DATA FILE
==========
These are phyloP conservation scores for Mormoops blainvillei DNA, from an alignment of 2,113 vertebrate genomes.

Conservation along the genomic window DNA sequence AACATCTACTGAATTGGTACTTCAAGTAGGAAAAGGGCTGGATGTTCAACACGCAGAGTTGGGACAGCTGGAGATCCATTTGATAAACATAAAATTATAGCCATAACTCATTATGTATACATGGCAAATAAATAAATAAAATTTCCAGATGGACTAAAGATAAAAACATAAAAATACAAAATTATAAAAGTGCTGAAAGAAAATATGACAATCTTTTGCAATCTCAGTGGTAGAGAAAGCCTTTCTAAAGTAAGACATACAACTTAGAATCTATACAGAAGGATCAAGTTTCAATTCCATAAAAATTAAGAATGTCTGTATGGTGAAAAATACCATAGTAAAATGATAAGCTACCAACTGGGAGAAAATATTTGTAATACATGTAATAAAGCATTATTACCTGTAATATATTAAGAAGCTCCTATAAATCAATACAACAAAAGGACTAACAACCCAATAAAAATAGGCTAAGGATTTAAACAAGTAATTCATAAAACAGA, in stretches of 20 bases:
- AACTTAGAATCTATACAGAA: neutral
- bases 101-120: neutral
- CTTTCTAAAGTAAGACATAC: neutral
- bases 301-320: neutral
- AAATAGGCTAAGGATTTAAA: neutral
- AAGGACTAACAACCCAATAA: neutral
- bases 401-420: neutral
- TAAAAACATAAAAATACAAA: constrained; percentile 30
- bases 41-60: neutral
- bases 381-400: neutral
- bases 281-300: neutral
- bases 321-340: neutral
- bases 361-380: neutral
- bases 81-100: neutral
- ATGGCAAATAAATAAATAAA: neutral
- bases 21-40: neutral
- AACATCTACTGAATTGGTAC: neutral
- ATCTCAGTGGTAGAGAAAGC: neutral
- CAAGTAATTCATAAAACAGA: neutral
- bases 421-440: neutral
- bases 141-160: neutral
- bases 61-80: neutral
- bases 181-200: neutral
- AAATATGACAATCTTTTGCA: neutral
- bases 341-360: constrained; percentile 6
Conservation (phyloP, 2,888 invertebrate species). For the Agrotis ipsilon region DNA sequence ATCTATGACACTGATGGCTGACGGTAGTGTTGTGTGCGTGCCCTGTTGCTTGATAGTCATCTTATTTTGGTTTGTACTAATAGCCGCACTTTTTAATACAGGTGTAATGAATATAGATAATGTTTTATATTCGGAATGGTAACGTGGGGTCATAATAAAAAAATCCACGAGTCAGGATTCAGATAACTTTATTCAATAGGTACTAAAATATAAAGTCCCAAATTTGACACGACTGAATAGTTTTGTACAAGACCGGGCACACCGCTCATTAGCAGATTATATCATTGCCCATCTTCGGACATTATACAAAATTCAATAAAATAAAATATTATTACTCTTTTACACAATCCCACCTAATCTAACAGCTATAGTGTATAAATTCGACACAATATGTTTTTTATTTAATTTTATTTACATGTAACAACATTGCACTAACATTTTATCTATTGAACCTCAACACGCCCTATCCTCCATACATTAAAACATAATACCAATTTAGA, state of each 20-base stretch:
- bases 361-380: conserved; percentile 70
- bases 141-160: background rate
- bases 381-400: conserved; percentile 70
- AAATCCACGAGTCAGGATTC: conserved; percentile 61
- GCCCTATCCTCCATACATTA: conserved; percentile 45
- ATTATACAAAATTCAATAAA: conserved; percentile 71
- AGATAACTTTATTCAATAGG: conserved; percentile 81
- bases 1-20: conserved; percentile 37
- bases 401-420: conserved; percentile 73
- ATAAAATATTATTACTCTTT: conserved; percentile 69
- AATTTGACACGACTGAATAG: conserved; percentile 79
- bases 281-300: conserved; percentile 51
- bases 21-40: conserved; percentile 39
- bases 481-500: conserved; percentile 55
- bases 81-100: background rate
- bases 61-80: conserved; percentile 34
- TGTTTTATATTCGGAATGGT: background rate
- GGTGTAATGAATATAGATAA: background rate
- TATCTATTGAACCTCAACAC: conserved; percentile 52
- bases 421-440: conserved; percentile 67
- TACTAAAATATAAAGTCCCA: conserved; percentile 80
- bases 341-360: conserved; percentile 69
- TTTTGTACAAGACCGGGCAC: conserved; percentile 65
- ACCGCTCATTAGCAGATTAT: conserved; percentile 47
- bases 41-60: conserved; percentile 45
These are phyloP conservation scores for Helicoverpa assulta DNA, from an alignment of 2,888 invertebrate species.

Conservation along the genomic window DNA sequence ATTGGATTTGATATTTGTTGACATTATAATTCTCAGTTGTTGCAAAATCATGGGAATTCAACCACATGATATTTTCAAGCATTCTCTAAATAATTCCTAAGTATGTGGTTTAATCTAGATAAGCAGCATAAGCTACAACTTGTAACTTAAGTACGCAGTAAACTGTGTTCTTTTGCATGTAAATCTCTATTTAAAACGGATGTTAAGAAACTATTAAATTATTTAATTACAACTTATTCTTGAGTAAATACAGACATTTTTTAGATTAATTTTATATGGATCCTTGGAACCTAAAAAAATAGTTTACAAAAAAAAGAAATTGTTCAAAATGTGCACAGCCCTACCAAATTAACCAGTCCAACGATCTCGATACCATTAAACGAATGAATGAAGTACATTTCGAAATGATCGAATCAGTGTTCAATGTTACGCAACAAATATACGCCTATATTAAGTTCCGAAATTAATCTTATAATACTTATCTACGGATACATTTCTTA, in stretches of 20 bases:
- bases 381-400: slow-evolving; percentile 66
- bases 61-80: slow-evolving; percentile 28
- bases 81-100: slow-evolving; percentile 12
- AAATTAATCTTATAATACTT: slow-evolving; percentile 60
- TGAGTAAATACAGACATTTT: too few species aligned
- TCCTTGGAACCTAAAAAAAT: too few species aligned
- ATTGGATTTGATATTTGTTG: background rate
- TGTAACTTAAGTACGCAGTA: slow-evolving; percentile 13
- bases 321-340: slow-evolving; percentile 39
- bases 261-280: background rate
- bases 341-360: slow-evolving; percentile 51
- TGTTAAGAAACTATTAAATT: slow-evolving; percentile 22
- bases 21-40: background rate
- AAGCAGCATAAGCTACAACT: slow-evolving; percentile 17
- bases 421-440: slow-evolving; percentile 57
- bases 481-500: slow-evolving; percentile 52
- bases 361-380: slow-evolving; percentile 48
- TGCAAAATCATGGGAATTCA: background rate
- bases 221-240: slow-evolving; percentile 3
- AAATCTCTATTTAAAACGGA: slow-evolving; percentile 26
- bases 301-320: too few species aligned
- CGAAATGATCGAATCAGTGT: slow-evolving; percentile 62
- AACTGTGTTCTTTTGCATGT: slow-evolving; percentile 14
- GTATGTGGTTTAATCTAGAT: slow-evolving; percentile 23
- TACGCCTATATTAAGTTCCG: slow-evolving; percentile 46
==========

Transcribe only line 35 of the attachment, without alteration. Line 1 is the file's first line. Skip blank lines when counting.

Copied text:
- AGATAACTTTATTCAATAGG: conserved; percentile 81